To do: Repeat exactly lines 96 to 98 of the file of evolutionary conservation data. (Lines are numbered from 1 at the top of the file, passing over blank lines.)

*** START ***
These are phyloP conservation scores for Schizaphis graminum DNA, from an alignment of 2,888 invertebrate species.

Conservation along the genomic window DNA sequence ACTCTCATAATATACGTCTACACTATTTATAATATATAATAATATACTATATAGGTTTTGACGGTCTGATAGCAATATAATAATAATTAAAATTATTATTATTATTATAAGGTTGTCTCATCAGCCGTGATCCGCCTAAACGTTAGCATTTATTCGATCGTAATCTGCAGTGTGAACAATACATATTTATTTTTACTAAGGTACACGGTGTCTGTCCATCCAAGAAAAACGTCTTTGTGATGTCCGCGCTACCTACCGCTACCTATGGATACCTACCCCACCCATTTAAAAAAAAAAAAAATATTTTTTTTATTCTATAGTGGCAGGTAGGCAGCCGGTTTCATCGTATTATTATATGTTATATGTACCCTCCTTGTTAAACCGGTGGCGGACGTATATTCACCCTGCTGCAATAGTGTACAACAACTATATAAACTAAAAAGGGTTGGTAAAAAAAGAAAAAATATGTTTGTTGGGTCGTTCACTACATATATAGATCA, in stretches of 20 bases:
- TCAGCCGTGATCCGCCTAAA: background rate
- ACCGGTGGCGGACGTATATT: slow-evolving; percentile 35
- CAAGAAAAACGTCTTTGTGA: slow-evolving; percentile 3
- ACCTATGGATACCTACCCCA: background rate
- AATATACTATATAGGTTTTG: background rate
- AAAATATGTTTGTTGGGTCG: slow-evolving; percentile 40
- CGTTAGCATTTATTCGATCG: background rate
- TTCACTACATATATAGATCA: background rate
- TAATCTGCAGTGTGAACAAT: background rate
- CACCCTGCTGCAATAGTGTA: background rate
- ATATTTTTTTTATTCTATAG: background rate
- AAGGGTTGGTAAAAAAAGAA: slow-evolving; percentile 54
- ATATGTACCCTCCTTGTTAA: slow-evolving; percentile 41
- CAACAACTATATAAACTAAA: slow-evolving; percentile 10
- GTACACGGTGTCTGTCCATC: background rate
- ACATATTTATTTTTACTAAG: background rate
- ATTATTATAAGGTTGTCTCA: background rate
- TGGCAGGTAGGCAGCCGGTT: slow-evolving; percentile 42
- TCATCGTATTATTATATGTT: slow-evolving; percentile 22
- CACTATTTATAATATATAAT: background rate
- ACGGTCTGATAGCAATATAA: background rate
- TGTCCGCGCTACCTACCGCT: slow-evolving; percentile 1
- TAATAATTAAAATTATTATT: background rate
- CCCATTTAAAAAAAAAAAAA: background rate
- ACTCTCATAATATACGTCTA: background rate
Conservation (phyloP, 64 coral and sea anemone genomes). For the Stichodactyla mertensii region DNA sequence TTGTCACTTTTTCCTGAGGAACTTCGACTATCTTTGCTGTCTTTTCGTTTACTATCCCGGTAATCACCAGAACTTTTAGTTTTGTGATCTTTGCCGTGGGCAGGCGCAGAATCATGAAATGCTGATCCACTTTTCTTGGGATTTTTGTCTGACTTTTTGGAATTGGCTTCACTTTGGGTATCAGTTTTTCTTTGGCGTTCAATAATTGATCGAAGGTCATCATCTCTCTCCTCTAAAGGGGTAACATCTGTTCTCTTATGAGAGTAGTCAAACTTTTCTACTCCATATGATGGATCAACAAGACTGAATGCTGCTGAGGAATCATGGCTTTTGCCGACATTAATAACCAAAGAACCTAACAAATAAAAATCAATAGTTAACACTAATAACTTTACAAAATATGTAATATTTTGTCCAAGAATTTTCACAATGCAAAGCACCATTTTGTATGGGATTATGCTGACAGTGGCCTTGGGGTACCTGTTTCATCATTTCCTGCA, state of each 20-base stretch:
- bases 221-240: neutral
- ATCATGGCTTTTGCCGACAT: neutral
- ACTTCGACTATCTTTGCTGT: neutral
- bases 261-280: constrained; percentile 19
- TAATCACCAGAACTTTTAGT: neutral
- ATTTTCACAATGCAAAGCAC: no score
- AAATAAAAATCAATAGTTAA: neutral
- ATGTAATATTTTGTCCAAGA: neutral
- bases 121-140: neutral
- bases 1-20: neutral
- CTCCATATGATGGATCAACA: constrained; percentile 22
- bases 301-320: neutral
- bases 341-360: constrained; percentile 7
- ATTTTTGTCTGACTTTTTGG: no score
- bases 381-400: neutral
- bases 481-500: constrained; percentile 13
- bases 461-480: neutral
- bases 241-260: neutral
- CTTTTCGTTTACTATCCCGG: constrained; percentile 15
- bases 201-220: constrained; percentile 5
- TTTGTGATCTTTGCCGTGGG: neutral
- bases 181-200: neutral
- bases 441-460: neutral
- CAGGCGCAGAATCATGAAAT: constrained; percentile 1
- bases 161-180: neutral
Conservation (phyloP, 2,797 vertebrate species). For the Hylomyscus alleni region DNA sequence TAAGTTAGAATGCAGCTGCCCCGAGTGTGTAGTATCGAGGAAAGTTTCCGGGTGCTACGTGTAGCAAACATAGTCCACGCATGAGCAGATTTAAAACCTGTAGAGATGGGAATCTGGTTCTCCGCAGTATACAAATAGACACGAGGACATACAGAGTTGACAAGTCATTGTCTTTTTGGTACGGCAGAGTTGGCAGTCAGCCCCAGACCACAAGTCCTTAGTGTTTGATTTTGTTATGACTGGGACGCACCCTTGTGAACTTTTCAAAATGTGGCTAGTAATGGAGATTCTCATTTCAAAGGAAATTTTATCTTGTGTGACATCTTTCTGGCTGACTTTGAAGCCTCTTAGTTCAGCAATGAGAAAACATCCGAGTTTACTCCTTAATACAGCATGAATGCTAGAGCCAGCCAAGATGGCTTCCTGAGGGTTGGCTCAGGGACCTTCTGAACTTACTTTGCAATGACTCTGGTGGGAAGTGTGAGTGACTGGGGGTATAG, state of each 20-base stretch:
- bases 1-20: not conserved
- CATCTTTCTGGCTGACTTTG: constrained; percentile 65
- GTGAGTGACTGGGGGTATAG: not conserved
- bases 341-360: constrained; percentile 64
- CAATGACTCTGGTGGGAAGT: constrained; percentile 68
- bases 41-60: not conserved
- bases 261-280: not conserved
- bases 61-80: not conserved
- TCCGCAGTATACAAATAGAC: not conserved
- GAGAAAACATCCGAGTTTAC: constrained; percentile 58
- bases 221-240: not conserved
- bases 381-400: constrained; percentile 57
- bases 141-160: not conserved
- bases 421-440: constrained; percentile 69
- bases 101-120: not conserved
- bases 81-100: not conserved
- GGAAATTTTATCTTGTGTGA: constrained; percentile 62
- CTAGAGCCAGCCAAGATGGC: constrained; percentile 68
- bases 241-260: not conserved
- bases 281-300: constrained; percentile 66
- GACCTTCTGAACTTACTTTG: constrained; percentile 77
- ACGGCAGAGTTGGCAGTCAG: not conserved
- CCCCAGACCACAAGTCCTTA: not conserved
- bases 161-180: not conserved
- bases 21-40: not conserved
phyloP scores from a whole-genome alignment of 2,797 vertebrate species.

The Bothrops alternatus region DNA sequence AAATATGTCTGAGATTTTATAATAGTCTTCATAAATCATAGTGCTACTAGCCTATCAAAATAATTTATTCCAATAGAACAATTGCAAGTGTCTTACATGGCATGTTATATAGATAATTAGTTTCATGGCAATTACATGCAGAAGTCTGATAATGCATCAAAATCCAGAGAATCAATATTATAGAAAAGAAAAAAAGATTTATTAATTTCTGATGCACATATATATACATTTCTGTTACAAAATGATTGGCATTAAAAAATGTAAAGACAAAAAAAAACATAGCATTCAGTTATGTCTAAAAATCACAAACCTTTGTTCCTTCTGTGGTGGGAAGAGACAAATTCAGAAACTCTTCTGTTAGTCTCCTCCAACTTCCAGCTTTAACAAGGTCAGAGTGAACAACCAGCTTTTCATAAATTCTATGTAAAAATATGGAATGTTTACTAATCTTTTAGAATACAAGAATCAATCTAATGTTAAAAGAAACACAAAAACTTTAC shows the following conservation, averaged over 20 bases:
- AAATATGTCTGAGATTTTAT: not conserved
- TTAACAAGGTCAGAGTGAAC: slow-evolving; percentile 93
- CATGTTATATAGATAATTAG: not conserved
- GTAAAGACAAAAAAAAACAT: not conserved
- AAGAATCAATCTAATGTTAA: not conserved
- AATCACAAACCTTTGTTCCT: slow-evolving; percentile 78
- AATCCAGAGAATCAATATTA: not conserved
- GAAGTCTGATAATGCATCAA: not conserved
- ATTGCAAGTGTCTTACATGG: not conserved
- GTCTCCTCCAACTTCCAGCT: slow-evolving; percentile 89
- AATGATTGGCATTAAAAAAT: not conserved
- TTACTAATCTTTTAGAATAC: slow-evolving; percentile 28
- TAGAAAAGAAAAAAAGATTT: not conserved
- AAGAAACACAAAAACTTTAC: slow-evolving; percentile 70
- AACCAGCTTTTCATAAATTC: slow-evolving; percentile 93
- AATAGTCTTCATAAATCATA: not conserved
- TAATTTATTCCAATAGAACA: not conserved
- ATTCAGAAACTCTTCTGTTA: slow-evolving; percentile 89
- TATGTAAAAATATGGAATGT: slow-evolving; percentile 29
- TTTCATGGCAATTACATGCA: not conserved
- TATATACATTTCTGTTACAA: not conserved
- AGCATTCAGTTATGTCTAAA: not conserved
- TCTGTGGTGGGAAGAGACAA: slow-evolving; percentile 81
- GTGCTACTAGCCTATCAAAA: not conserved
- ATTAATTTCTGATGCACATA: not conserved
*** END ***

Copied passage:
- AACCAGCTTTTCATAAATTC: slow-evolving; percentile 93
- AATAGTCTTCATAAATCATA: not conserved
- TAATTTATTCCAATAGAACA: not conserved